When it comes to snake safety, look but don't touch

Naturalist Ken Moore dispenses some helpful hints about what to do if you should come across a rattler on a hike in the coulees around west Lethbridge, Alta.

Rattlers might look like scary villains, but they're actually more scared of us

Rattlesnakes, like this dead one that was dropped off at the Ministry of Environment office in Kamloops in May, may look terrifying, but are actually more afraid of people than we are of them, says a Lethbridge naturalist. (Alan Hobler)

Ken Moore wants you to know one thing about rattlesnakes: chances are, the snake is more terrified of you than you of it.

That was the gist of the message driven home by Moore Saturday at a lecture he gave at the Helen Schuler Nature Centre in Lethbridge, Alta.

"A lot of people think a rattlesnake is just waiting for them to walk by and is going to jump out and  bite them," said Moore, a naturalist who specializes in snakes, in a Saturday interview with CBC's Terri Trembath. "Not true."

"If a rattlesnake knows you're there, it's going to do everything it can to move away from you," he added.

Moore spoke Saturday in front of a crowd of around 30, who came to hear about strategies for dealing with unexpected confrontations with rattlers on hikes through the coulees around west Lethbridge.

"Rattlesnakes are very non-aggressive. They're very shy," he said. "They will do everything they can to escape from a person.They will take every opportunity they can to leave you if they know you're around."

What people need to employ the most if they should find themselves face to face with a rattler is common sense, Moore said.

"We want people to respect rattlesnakes. We don't want them to fear them," he said.

"A person isn't going to stand in front of a loaded gun that I know of — and you aren't going to stand in front of a rattlesnake if it's only a couple feet in front of you.

"We want you to respect that a rattlesnake could cause you some damage if  you were to do something really foolish, like trying to touch it."

A rattlesnake tastes the air on the Cabeza Prieta National Wildlife Reserve on March 27, 2006, near Ajo, Arizona. (David McNew/Getty Images)

For Tabitha Davey, who recently relocated from Medicine Hat to Lethbridge, the lecture was helpful in trying to teach her 11-year-old daughter Vaetta what to do in the event they come across a rattler.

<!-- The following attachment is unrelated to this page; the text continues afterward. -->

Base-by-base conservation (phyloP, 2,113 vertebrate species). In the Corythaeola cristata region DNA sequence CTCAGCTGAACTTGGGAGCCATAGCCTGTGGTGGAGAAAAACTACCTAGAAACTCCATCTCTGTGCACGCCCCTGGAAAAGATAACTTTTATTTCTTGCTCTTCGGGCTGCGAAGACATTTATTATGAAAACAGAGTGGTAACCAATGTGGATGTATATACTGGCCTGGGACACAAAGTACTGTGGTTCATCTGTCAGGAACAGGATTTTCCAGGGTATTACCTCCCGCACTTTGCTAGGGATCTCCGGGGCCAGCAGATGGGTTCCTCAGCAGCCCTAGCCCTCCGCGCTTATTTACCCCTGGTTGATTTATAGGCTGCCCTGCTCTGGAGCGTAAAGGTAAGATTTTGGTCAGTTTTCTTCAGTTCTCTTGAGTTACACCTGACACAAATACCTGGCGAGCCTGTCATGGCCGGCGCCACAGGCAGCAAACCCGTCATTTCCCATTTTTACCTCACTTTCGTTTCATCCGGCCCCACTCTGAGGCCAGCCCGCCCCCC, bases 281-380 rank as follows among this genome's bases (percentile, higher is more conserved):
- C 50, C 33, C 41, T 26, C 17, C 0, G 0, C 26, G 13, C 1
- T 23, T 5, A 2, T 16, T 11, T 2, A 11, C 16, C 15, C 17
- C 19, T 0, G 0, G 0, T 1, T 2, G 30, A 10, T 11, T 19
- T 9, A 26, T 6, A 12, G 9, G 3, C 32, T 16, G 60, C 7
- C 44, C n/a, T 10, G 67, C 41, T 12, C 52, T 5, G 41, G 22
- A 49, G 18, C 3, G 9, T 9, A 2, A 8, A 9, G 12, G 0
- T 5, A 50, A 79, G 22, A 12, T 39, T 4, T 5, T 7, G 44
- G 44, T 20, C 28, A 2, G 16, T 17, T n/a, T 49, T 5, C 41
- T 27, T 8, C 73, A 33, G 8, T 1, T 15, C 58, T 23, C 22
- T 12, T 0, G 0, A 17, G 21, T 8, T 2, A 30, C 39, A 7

"We're on south side, so we're really close to trails and parks … my daughter is 11 and we have a little schnauzer, so it was important to be here today," Davey said.

"Getting to know the trails, and the coulees, it's really important to know your surroundings and how to manage anything that comes up," she added.

Tabitha Davey, who recently relocated to Lethbridge from Medicine Hat, attended the snake safety talk to help her 11-year-old daughter Vaetta overcome her fear of snakes (Terri Trembath)

After hearing Moore's presentation, David said she felt more reassured.

"The information did exactly what it was intended to  — especially for my daughter — because she came here saying, 'I'm really afraid of snakes,' and the presenter was really good, because the information basically says, the snake really is more afraid of you."

About the Author

Stephen Hunt

Digital Writer

Stephen Hunt is a digital writer at the CBC in Calgary. Email:

With files from Terri Trembath


To encourage thoughtful and respectful conversations, first and last names will appear with each submission to CBC/Radio-Canada's online communities (except in children and youth-oriented communities). Pseudonyms will no longer be permitted.

By submitting a comment, you accept that CBC has the right to reproduce and publish that comment in whole or in part, in any manner CBC chooses. Please note that CBC does not endorse the opinions expressed in comments. Comments on this story are moderated according to our Submission Guidelines. Comments are welcome while open. We reserve the right to close comments at any time.